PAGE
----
Fortunately, Bill was there with me. He came up, engaged the guy in conversation, and eased him away from the table by asking focused questions. That was when Bill and I adopted Carol Burnett’s ear-tug as a signal. When I’m doing a signing, that’s a cry for help to whoever is minding Miss Daisy on the road. It’s a notification that whoever’s there at the table with me is a problem and needs to be encouraged to move along.

So that’s what I told Carol Burnett in my dream—thank you for that invaluable assistance. With any kind of luck, there won’t be any ear-tugging needed at the Savannah Book Festival.

People who have attended one of my speaking engagements may have heard this story before, but there’s a reason I’m writing about it today. There really are six-degrees of separation in this world. Maybe someone out there in my blog world knows someone who knows someone who knows Carol Burnett and can pass along my message to her.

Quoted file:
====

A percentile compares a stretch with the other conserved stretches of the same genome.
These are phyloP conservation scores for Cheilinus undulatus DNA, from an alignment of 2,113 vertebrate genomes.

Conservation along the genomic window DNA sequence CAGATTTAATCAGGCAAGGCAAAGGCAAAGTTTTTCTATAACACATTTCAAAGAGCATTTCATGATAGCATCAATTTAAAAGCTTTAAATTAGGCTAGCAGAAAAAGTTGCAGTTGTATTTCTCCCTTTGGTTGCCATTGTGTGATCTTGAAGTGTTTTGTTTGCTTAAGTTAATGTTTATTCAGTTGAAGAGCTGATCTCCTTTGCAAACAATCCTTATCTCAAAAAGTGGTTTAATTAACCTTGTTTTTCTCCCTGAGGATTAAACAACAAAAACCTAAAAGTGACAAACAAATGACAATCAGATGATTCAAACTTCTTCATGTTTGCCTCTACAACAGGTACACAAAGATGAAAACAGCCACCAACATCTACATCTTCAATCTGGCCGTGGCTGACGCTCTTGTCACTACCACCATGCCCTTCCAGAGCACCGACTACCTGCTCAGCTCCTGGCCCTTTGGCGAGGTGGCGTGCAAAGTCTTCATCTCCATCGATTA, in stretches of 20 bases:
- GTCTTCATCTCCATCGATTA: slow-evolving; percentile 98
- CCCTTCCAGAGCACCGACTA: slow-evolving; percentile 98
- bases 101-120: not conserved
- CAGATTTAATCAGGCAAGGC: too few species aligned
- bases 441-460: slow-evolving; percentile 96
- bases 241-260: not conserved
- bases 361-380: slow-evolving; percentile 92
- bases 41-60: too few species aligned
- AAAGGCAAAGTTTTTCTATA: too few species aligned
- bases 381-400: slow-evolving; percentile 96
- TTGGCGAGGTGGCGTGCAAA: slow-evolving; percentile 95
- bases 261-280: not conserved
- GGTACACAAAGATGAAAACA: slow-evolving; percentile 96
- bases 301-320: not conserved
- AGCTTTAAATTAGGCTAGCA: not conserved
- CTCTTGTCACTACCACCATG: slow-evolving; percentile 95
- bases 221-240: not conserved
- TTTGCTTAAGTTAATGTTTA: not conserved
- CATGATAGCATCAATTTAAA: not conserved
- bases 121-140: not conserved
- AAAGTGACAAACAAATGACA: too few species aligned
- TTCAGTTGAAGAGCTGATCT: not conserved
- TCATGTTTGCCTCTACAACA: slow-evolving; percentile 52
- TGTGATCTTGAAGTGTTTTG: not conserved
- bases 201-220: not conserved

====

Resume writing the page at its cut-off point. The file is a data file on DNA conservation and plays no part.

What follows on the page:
If they do, that will make my book festival dreaming dream come true.

7 thoughts on “I’m Dreaming of a Book Festival

  1. What a great story. I’m glad you have a plan when someone not quite right shows up at a book signing. Carol Burnett is one of my favorites, too. I loved that Gone With the Wind scene where the curtain rod is across her shoulders in the gown made from them. I think the actors really had a hard time not to start laughing many times on that show.

    Hope you are enjoying the festival in Savannah. I’ve read that there are some great restaurants there.

  2. Loved your dream. I grew up loving this lady too. Here is another of her books: Burnett, Carol. This Time Together: Laughter and Reflection . Crown/Archetype. Kindle Edition.